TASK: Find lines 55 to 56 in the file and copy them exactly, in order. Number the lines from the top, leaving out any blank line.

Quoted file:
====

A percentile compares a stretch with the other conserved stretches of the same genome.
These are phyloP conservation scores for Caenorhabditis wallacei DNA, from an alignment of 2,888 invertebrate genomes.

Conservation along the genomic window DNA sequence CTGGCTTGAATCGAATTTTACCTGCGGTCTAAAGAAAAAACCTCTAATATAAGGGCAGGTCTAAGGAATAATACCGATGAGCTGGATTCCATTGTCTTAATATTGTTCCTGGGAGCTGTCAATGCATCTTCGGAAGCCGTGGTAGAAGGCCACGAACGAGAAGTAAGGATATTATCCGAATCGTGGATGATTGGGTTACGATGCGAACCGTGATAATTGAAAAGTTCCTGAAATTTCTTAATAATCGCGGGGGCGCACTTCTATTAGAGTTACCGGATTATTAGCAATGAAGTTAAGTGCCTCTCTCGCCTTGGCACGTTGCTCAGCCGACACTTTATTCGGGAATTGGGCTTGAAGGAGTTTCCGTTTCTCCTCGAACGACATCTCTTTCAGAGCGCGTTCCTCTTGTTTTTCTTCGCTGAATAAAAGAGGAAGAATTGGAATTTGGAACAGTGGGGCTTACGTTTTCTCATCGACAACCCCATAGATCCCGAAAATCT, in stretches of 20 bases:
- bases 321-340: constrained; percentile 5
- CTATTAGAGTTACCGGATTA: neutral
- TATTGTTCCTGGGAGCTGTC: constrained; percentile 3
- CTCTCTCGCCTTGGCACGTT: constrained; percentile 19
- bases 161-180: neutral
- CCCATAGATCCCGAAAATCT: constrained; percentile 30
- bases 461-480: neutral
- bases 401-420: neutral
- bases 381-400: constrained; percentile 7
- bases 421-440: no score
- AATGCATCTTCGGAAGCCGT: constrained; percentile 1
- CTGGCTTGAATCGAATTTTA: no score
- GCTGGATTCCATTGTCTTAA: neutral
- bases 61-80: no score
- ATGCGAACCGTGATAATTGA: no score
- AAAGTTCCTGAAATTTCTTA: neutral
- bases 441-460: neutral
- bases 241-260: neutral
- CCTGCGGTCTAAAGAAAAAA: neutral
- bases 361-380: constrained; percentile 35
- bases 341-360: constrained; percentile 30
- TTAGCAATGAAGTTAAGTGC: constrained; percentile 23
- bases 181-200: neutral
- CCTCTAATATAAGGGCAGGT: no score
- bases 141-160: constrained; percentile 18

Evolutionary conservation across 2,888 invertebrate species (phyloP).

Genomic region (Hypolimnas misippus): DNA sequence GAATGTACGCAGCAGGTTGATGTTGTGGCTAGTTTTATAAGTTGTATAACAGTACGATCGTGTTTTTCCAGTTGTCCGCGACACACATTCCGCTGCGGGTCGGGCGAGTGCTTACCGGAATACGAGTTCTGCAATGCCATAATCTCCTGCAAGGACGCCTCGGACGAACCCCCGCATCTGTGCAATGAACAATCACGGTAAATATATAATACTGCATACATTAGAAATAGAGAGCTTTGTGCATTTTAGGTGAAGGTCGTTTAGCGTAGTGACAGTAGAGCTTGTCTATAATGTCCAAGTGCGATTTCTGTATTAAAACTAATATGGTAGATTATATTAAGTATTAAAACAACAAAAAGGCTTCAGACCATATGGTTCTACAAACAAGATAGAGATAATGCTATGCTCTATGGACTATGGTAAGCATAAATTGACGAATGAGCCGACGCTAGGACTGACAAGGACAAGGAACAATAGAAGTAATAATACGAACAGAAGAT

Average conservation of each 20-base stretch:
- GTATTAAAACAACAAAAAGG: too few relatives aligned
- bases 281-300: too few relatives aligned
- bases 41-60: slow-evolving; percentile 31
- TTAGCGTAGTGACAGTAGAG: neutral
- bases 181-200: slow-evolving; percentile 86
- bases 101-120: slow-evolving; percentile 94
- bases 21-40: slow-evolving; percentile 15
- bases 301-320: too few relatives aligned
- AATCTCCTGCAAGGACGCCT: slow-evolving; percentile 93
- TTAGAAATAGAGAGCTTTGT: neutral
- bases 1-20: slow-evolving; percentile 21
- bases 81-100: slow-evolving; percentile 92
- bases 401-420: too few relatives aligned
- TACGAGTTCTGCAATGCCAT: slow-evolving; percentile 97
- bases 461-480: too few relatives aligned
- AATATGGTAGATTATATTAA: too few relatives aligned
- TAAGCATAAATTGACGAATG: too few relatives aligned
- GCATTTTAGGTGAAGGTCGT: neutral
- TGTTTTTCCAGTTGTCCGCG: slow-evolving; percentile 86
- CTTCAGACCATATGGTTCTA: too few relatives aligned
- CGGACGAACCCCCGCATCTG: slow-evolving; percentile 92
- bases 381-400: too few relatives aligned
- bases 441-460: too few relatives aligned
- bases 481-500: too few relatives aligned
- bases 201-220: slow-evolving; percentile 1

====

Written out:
- bases 481-500: too few relatives aligned
- bases 201-220: slow-evolving; percentile 1